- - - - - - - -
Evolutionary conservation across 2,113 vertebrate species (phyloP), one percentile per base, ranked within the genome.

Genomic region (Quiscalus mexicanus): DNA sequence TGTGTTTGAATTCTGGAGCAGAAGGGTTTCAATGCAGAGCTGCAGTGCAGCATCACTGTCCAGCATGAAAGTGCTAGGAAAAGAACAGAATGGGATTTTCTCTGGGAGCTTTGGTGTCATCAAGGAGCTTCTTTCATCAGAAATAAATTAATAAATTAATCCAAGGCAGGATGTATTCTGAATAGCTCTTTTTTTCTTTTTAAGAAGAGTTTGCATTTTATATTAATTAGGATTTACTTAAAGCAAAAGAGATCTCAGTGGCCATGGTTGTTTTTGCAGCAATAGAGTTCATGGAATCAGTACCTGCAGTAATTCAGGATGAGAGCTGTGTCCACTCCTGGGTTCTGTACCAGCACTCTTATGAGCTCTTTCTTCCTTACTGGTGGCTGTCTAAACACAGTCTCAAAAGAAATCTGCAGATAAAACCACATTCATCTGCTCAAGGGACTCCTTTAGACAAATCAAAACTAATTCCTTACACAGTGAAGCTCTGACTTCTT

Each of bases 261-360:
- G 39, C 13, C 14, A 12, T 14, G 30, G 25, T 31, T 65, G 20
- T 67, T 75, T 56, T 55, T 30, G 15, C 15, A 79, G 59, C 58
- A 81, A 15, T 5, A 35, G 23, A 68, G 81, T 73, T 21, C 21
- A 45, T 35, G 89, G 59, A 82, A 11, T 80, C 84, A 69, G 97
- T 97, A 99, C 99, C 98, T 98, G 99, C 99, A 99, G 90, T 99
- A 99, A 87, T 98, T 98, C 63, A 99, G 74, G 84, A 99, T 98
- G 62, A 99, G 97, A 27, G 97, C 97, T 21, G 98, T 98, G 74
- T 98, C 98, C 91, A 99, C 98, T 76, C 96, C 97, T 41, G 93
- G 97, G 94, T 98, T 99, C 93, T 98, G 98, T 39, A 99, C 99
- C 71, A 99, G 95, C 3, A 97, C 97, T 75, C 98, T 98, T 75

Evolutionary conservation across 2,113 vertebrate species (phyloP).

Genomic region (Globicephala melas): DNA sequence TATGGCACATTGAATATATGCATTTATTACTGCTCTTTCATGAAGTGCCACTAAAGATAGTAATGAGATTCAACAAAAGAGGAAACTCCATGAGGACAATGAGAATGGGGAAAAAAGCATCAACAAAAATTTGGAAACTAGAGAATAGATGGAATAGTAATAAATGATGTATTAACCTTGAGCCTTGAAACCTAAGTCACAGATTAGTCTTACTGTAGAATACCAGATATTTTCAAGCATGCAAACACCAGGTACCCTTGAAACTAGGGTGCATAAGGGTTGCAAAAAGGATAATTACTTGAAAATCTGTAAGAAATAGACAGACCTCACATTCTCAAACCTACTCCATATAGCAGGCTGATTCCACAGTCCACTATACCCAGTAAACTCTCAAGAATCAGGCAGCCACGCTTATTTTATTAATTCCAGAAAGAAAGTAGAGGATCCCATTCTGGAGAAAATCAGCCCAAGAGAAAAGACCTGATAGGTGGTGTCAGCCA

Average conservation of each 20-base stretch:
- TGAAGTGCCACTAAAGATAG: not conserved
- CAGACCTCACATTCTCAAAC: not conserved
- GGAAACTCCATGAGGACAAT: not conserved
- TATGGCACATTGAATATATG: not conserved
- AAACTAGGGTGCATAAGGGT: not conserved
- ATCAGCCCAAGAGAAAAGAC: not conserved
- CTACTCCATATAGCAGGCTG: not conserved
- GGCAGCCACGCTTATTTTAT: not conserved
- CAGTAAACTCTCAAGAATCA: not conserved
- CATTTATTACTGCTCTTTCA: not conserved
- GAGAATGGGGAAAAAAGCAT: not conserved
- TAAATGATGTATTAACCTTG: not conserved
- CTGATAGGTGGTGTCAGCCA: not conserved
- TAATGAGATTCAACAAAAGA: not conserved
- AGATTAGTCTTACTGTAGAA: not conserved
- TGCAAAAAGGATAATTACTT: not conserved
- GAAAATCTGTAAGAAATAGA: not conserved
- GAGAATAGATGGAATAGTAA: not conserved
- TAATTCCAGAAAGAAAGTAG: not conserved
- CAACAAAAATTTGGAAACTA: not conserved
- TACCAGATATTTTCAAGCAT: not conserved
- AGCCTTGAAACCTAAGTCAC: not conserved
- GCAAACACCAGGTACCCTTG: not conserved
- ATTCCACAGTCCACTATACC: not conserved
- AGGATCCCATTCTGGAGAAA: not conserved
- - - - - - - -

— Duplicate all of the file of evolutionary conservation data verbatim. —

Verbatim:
Evolutionary conservation across 2,113 vertebrate species (phyloP), one percentile per base, ranked within the genome.

Genomic region (Quiscalus mexicanus): DNA sequence TGTGTTTGAATTCTGGAGCAGAAGGGTTTCAATGCAGAGCTGCAGTGCAGCATCACTGTCCAGCATGAAAGTGCTAGGAAAAGAACAGAATGGGATTTTCTCTGGGAGCTTTGGTGTCATCAAGGAGCTTCTTTCATCAGAAATAAATTAATAAATTAATCCAAGGCAGGATGTATTCTGAATAGCTCTTTTTTTCTTTTTAAGAAGAGTTTGCATTTTATATTAATTAGGATTTACTTAAAGCAAAAGAGATCTCAGTGGCCATGGTTGTTTTTGCAGCAATAGAGTTCATGGAATCAGTACCTGCAGTAATTCAGGATGAGAGCTGTGTCCACTCCTGGGTTCTGTACCAGCACTCTTATGAGCTCTTTCTTCCTTACTGGTGGCTGTCTAAACACAGTCTCAAAAGAAATCTGCAGATAAAACCACATTCATCTGCTCAAGGGACTCCTTTAGACAAATCAAAACTAATTCCTTACACAGTGAAGCTCTGACTTCTT

Each of bases 261-360:
- G 39, C 13, C 14, A 12, T 14, G 30, G 25, T 31, T 65, G 20
- T 67, T 75, T 56, T 55, T 30, G 15, C 15, A 79, G 59, C 58
- A 81, A 15, T 5, A 35, G 23, A 68, G 81, T 73, T 21, C 21
- A 45, T 35, G 89, G 59, A 82, A 11, T 80, C 84, A 69, G 97
- T 97, A 99, C 99, C 98, T 98, G 99, C 99, A 99, G 90, T 99
- A 99, A 87, T 98, T 98, C 63, A 99, G 74, G 84, A 99, T 98
- G 62, A 99, G 97, A 27, G 97, C 97, T 21, G 98, T 98, G 74
- T 98, C 98, C 91, A 99, C 98, T 76, C 96, C 97, T 41, G 93
- G 97, G 94, T 98, T 99, C 93, T 98, G 98, T 39, A 99, C 99
- C 71, A 99, G 95, C 3, A 97, C 97, T 75, C 98, T 98, T 75

Evolutionary conservation across 2,113 vertebrate species (phyloP).

Genomic region (Globicephala melas): DNA sequence TATGGCACATTGAATATATGCATTTATTACTGCTCTTTCATGAAGTGCCACTAAAGATAGTAATGAGATTCAACAAAAGAGGAAACTCCATGAGGACAATGAGAATGGGGAAAAAAGCATCAACAAAAATTTGGAAACTAGAGAATAGATGGAATAGTAATAAATGATGTATTAACCTTGAGCCTTGAAACCTAAGTCACAGATTAGTCTTACTGTAGAATACCAGATATTTTCAAGCATGCAAACACCAGGTACCCTTGAAACTAGGGTGCATAAGGGTTGCAAAAAGGATAATTACTTGAAAATCTGTAAGAAATAGACAGACCTCACATTCTCAAACCTACTCCATATAGCAGGCTGATTCCACAGTCCACTATACCCAGTAAACTCTCAAGAATCAGGCAGCCACGCTTATTTTATTAATTCCAGAAAGAAAGTAGAGGATCCCATTCTGGAGAAAATCAGCCCAAGAGAAAAGACCTGATAGGTGGTGTCAGCCA

Average conservation of each 20-base stretch:
- TGAAGTGCCACTAAAGATAG: not conserved
- CAGACCTCACATTCTCAAAC: not conserved
- GGAAACTCCATGAGGACAAT: not conserved
- TATGGCACATTGAATATATG: not conserved
- AAACTAGGGTGCATAAGGGT: not conserved
- ATCAGCCCAAGAGAAAAGAC: not conserved
- CTACTCCATATAGCAGGCTG: not conserved
- GGCAGCCACGCTTATTTTAT: not conserved
- CAGTAAACTCTCAAGAATCA: not conserved
- CATTTATTACTGCTCTTTCA: not conserved
- GAGAATGGGGAAAAAAGCAT: not conserved
- TAAATGATGTATTAACCTTG: not conserved
- CTGATAGGTGGTGTCAGCCA: not conserved
- TAATGAGATTCAACAAAAGA: not conserved
- AGATTAGTCTTACTGTAGAA: not conserved
- TGCAAAAAGGATAATTACTT: not conserved
- GAAAATCTGTAAGAAATAGA: not conserved
- GAGAATAGATGGAATAGTAA: not conserved
- TAATTCCAGAAAGAAAGTAG: not conserved
- CAACAAAAATTTGGAAACTA: not conserved
- TACCAGATATTTTCAAGCAT: not conserved
- AGCCTTGAAACCTAAGTCAC: not conserved
- GCAAACACCAGGTACCCTTG: not conserved
- ATTCCACAGTCCACTATACC: not conserved
- AGGATCCCATTCTGGAGAAA: not conserved